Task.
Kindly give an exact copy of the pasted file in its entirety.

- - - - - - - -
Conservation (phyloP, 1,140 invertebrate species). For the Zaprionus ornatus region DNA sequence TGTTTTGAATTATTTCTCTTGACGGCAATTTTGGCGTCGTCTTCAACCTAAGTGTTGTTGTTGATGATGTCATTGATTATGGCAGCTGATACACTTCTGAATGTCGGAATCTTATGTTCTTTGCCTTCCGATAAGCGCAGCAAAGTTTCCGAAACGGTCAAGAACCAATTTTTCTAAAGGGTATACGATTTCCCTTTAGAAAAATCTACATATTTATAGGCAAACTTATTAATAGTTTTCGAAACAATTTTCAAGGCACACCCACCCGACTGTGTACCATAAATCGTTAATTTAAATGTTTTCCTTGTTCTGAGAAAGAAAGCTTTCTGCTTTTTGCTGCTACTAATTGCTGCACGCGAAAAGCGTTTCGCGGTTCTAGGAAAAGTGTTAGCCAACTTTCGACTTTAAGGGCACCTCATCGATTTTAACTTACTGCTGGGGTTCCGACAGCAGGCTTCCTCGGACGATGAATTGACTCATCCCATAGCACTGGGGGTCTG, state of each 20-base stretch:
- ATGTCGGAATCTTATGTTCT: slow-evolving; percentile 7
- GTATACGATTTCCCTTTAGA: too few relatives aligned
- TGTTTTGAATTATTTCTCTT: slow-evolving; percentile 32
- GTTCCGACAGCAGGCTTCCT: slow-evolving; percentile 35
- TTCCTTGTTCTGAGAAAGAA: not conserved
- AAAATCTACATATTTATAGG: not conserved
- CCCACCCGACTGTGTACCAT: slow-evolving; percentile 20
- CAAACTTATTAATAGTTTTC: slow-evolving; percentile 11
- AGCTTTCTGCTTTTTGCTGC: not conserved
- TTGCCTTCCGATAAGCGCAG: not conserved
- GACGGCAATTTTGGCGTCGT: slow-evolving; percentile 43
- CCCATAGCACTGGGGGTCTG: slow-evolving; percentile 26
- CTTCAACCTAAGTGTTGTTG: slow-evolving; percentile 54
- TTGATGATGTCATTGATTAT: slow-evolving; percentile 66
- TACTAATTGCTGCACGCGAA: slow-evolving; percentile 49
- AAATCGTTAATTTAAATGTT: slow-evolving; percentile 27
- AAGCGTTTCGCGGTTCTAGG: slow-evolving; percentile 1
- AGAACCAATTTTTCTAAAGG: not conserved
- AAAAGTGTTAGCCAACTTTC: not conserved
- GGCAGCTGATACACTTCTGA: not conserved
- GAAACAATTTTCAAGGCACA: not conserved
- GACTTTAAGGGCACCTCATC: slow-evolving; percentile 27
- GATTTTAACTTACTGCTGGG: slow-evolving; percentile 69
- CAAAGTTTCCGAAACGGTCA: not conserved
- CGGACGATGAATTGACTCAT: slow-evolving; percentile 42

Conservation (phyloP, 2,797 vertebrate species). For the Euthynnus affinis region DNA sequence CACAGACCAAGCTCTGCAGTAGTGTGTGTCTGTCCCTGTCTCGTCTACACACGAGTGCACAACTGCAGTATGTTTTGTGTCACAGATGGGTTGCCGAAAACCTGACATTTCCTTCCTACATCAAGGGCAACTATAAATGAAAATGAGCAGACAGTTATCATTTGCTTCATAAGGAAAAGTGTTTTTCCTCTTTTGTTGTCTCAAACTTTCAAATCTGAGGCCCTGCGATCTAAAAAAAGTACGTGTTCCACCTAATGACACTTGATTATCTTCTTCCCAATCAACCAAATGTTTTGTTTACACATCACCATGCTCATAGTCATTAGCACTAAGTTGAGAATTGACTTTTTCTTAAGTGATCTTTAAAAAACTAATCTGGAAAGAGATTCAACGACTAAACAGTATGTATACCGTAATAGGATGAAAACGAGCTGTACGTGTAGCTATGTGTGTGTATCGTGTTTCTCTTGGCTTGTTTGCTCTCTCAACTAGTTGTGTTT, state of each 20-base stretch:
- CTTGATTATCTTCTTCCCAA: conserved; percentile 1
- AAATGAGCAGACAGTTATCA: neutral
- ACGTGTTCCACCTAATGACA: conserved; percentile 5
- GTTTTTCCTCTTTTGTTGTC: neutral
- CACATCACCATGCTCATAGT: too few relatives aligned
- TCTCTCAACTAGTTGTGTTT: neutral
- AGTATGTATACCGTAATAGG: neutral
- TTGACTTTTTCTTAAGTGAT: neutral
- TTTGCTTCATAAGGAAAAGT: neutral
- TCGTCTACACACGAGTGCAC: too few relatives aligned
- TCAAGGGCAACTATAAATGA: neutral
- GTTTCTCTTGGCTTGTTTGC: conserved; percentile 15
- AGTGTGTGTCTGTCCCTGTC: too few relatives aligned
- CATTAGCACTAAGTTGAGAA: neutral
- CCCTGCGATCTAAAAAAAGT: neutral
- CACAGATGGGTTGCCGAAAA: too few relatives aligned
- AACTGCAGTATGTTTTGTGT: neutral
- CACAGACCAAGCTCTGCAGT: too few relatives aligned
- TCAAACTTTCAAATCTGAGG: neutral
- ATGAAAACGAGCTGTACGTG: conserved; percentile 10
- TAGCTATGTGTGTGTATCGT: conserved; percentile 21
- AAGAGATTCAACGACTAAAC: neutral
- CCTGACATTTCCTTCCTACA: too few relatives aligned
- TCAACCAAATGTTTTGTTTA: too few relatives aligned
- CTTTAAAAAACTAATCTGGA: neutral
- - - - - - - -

Conservation (phyloP, 1,140 invertebrate species). For the Zaprionus ornatus region DNA sequence TGTTTTGAATTATTTCTCTTGACGGCAATTTTGGCGTCGTCTTCAACCTAAGTGTTGTTGTTGATGATGTCATTGATTATGGCAGCTGATACACTTCTGAATGTCGGAATCTTATGTTCTTTGCCTTCCGATAAGCGCAGCAAAGTTTCCGAAACGGTCAAGAACCAATTTTTCTAAAGGGTATACGATTTCCCTTTAGAAAAATCTACATATTTATAGGCAAACTTATTAATAGTTTTCGAAACAATTTTCAAGGCACACCCACCCGACTGTGTACCATAAATCGTTAATTTAAATGTTTTCCTTGTTCTGAGAAAGAAAGCTTTCTGCTTTTTGCTGCTACTAATTGCTGCACGCGAAAAGCGTTTCGCGGTTCTAGGAAAAGTGTTAGCCAACTTTCGACTTTAAGGGCACCTCATCGATTTTAACTTACTGCTGGGGTTCCGACAGCAGGCTTCCTCGGACGATGAATTGACTCATCCCATAGCACTGGGGGTCTG, state of each 20-base stretch:
- ATGTCGGAATCTTATGTTCT: slow-evolving; percentile 7
- GTATACGATTTCCCTTTAGA: too few relatives aligned
- TGTTTTGAATTATTTCTCTT: slow-evolving; percentile 32
- GTTCCGACAGCAGGCTTCCT: slow-evolving; percentile 35
- TTCCTTGTTCTGAGAAAGAA: not conserved
- AAAATCTACATATTTATAGG: not conserved
- CCCACCCGACTGTGTACCAT: slow-evolving; percentile 20
- CAAACTTATTAATAGTTTTC: slow-evolving; percentile 11
- AGCTTTCTGCTTTTTGCTGC: not conserved
- TTGCCTTCCGATAAGCGCAG: not conserved
- GACGGCAATTTTGGCGTCGT: slow-evolving; percentile 43
- CCCATAGCACTGGGGGTCTG: slow-evolving; percentile 26
- CTTCAACCTAAGTGTTGTTG: slow-evolving; percentile 54
- TTGATGATGTCATTGATTAT: slow-evolving; percentile 66
- TACTAATTGCTGCACGCGAA: slow-evolving; percentile 49
- AAATCGTTAATTTAAATGTT: slow-evolving; percentile 27
- AAGCGTTTCGCGGTTCTAGG: slow-evolving; percentile 1
- AGAACCAATTTTTCTAAAGG: not conserved
- AAAAGTGTTAGCCAACTTTC: not conserved
- GGCAGCTGATACACTTCTGA: not conserved
- GAAACAATTTTCAAGGCACA: not conserved
- GACTTTAAGGGCACCTCATC: slow-evolving; percentile 27
- GATTTTAACTTACTGCTGGG: slow-evolving; percentile 69
- CAAAGTTTCCGAAACGGTCA: not conserved
- CGGACGATGAATTGACTCAT: slow-evolving; percentile 42

Conservation (phyloP, 2,797 vertebrate species). For the Euthynnus affinis region DNA sequence CACAGACCAAGCTCTGCAGTAGTGTGTGTCTGTCCCTGTCTCGTCTACACACGAGTGCACAACTGCAGTATGTTTTGTGTCACAGATGGGTTGCCGAAAACCTGACATTTCCTTCCTACATCAAGGGCAACTATAAATGAAAATGAGCAGACAGTTATCATTTGCTTCATAAGGAAAAGTGTTTTTCCTCTTTTGTTGTCTCAAACTTTCAAATCTGAGGCCCTGCGATCTAAAAAAAGTACGTGTTCCACCTAATGACACTTGATTATCTTCTTCCCAATCAACCAAATGTTTTGTTTACACATCACCATGCTCATAGTCATTAGCACTAAGTTGAGAATTGACTTTTTCTTAAGTGATCTTTAAAAAACTAATCTGGAAAGAGATTCAACGACTAAACAGTATGTATACCGTAATAGGATGAAAACGAGCTGTACGTGTAGCTATGTGTGTGTATCGTGTTTCTCTTGGCTTGTTTGCTCTCTCAACTAGTTGTGTTT, state of each 20-base stretch:
- CTTGATTATCTTCTTCCCAA: conserved; percentile 1
- AAATGAGCAGACAGTTATCA: neutral
- ACGTGTTCCACCTAATGACA: conserved; percentile 5
- GTTTTTCCTCTTTTGTTGTC: neutral
- CACATCACCATGCTCATAGT: too few relatives aligned
- TCTCTCAACTAGTTGTGTTT: neutral
- AGTATGTATACCGTAATAGG: neutral
- TTGACTTTTTCTTAAGTGAT: neutral
- TTTGCTTCATAAGGAAAAGT: neutral
- TCGTCTACACACGAGTGCAC: too few relatives aligned
- TCAAGGGCAACTATAAATGA: neutral
- GTTTCTCTTGGCTTGTTTGC: conserved; percentile 15
- AGTGTGTGTCTGTCCCTGTC: too few relatives aligned
- CATTAGCACTAAGTTGAGAA: neutral
- CCCTGCGATCTAAAAAAAGT: neutral
- CACAGATGGGTTGCCGAAAA: too few relatives aligned
- AACTGCAGTATGTTTTGTGT: neutral
- CACAGACCAAGCTCTGCAGT: too few relatives aligned
- TCAAACTTTCAAATCTGAGG: neutral
- ATGAAAACGAGCTGTACGTG: conserved; percentile 10
- TAGCTATGTGTGTGTATCGT: conserved; percentile 21
- AAGAGATTCAACGACTAAAC: neutral
- CCTGACATTTCCTTCCTACA: too few relatives aligned
- TCAACCAAATGTTTTGTTTA: too few relatives aligned
- CTTTAAAAAACTAATCTGGA: neutral